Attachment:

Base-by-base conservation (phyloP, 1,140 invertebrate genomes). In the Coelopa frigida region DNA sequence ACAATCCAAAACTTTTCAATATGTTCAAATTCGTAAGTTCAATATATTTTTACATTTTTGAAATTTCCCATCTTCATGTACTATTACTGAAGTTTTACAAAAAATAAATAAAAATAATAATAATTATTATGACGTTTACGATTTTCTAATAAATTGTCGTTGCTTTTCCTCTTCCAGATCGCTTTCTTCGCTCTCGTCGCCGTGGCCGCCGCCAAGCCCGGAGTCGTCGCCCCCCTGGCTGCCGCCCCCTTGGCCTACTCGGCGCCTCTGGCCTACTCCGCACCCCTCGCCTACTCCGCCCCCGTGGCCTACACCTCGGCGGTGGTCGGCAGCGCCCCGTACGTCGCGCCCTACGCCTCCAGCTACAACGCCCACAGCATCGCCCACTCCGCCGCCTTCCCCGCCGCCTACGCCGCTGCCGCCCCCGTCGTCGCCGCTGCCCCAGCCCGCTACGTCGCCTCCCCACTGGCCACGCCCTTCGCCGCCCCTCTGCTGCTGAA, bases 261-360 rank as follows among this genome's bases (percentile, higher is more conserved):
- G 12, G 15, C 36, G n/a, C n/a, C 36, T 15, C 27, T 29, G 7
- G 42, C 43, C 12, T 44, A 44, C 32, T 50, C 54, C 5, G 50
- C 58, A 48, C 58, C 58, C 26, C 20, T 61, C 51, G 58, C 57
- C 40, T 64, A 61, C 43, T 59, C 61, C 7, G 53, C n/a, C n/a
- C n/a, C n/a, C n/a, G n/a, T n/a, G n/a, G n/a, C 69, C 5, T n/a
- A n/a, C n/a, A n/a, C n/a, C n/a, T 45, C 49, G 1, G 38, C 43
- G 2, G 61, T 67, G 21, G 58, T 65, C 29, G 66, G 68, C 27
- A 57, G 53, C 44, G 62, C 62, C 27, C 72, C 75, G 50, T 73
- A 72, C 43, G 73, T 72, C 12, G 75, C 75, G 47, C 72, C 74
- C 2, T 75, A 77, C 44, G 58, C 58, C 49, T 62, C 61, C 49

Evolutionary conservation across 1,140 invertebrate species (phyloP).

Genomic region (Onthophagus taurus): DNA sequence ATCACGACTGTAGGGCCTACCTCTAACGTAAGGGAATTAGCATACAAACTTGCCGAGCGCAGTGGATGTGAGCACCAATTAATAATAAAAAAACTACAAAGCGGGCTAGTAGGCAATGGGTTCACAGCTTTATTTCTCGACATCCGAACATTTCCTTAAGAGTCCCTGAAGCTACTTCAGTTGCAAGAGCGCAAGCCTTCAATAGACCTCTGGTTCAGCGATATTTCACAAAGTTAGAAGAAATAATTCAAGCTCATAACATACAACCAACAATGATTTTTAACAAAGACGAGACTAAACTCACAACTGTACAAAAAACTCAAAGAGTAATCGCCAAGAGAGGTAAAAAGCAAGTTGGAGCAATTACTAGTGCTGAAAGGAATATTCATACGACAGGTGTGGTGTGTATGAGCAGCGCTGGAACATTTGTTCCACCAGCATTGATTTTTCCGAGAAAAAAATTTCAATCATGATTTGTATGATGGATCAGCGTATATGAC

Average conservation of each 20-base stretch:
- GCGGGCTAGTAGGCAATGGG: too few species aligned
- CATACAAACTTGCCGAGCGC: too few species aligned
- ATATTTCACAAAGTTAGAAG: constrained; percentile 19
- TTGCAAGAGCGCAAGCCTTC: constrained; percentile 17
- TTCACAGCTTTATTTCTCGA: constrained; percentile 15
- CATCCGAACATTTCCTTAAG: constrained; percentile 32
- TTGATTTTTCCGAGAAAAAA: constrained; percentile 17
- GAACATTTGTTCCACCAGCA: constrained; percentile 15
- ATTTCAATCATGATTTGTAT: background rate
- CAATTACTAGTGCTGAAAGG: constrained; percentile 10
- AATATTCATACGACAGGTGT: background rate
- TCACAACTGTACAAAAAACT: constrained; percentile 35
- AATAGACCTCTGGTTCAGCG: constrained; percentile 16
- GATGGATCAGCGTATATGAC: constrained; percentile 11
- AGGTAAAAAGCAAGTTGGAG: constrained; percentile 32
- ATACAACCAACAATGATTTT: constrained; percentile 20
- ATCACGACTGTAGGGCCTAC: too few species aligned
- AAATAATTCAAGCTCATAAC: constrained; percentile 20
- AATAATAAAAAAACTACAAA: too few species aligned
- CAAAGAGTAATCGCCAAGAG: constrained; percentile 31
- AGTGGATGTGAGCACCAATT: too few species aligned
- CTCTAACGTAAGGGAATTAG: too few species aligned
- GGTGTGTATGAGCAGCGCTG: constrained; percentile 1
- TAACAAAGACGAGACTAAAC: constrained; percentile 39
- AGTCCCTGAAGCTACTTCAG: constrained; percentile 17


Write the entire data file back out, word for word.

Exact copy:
Base-by-base conservation (phyloP, 1,140 invertebrate genomes). In the Coelopa frigida region DNA sequence ACAATCCAAAACTTTTCAATATGTTCAAATTCGTAAGTTCAATATATTTTTACATTTTTGAAATTTCCCATCTTCATGTACTATTACTGAAGTTTTACAAAAAATAAATAAAAATAATAATAATTATTATGACGTTTACGATTTTCTAATAAATTGTCGTTGCTTTTCCTCTTCCAGATCGCTTTCTTCGCTCTCGTCGCCGTGGCCGCCGCCAAGCCCGGAGTCGTCGCCCCCCTGGCTGCCGCCCCCTTGGCCTACTCGGCGCCTCTGGCCTACTCCGCACCCCTCGCCTACTCCGCCCCCGTGGCCTACACCTCGGCGGTGGTCGGCAGCGCCCCGTACGTCGCGCCCTACGCCTCCAGCTACAACGCCCACAGCATCGCCCACTCCGCCGCCTTCCCCGCCGCCTACGCCGCTGCCGCCCCCGTCGTCGCCGCTGCCCCAGCCCGCTACGTCGCCTCCCCACTGGCCACGCCCTTCGCCGCCCCTCTGCTGCTGAA, bases 261-360 rank as follows among this genome's bases (percentile, higher is more conserved):
- G 12, G 15, C 36, G n/a, C n/a, C 36, T 15, C 27, T 29, G 7
- G 42, C 43, C 12, T 44, A 44, C 32, T 50, C 54, C 5, G 50
- C 58, A 48, C 58, C 58, C 26, C 20, T 61, C 51, G 58, C 57
- C 40, T 64, A 61, C 43, T 59, C 61, C 7, G 53, C n/a, C n/a
- C n/a, C n/a, C n/a, G n/a, T n/a, G n/a, G n/a, C 69, C 5, T n/a
- A n/a, C n/a, A n/a, C n/a, C n/a, T 45, C 49, G 1, G 38, C 43
- G 2, G 61, T 67, G 21, G 58, T 65, C 29, G 66, G 68, C 27
- A 57, G 53, C 44, G 62, C 62, C 27, C 72, C 75, G 50, T 73
- A 72, C 43, G 73, T 72, C 12, G 75, C 75, G 47, C 72, C 74
- C 2, T 75, A 77, C 44, G 58, C 58, C 49, T 62, C 61, C 49

Evolutionary conservation across 1,140 invertebrate species (phyloP).

Genomic region (Onthophagus taurus): DNA sequence ATCACGACTGTAGGGCCTACCTCTAACGTAAGGGAATTAGCATACAAACTTGCCGAGCGCAGTGGATGTGAGCACCAATTAATAATAAAAAAACTACAAAGCGGGCTAGTAGGCAATGGGTTCACAGCTTTATTTCTCGACATCCGAACATTTCCTTAAGAGTCCCTGAAGCTACTTCAGTTGCAAGAGCGCAAGCCTTCAATAGACCTCTGGTTCAGCGATATTTCACAAAGTTAGAAGAAATAATTCAAGCTCATAACATACAACCAACAATGATTTTTAACAAAGACGAGACTAAACTCACAACTGTACAAAAAACTCAAAGAGTAATCGCCAAGAGAGGTAAAAAGCAAGTTGGAGCAATTACTAGTGCTGAAAGGAATATTCATACGACAGGTGTGGTGTGTATGAGCAGCGCTGGAACATTTGTTCCACCAGCATTGATTTTTCCGAGAAAAAAATTTCAATCATGATTTGTATGATGGATCAGCGTATATGAC

Average conservation of each 20-base stretch:
- GCGGGCTAGTAGGCAATGGG: too few species aligned
- CATACAAACTTGCCGAGCGC: too few species aligned
- ATATTTCACAAAGTTAGAAG: constrained; percentile 19
- TTGCAAGAGCGCAAGCCTTC: constrained; percentile 17
- TTCACAGCTTTATTTCTCGA: constrained; percentile 15
- CATCCGAACATTTCCTTAAG: constrained; percentile 32
- TTGATTTTTCCGAGAAAAAA: constrained; percentile 17
- GAACATTTGTTCCACCAGCA: constrained; percentile 15
- ATTTCAATCATGATTTGTAT: background rate
- CAATTACTAGTGCTGAAAGG: constrained; percentile 10
- AATATTCATACGACAGGTGT: background rate
- TCACAACTGTACAAAAAACT: constrained; percentile 35
- AATAGACCTCTGGTTCAGCG: constrained; percentile 16
- GATGGATCAGCGTATATGAC: constrained; percentile 11
- AGGTAAAAAGCAAGTTGGAG: constrained; percentile 32
- ATACAACCAACAATGATTTT: constrained; percentile 20
- ATCACGACTGTAGGGCCTAC: too few species aligned
- AAATAATTCAAGCTCATAAC: constrained; percentile 20
- AATAATAAAAAAACTACAAA: too few species aligned
- CAAAGAGTAATCGCCAAGAG: constrained; percentile 31
- AGTGGATGTGAGCACCAATT: too few species aligned
- CTCTAACGTAAGGGAATTAG: too few species aligned
- GGTGTGTATGAGCAGCGCTG: constrained; percentile 1
- TAACAAAGACGAGACTAAAC: constrained; percentile 39
- AGTCCCTGAAGCTACTTCAG: constrained; percentile 17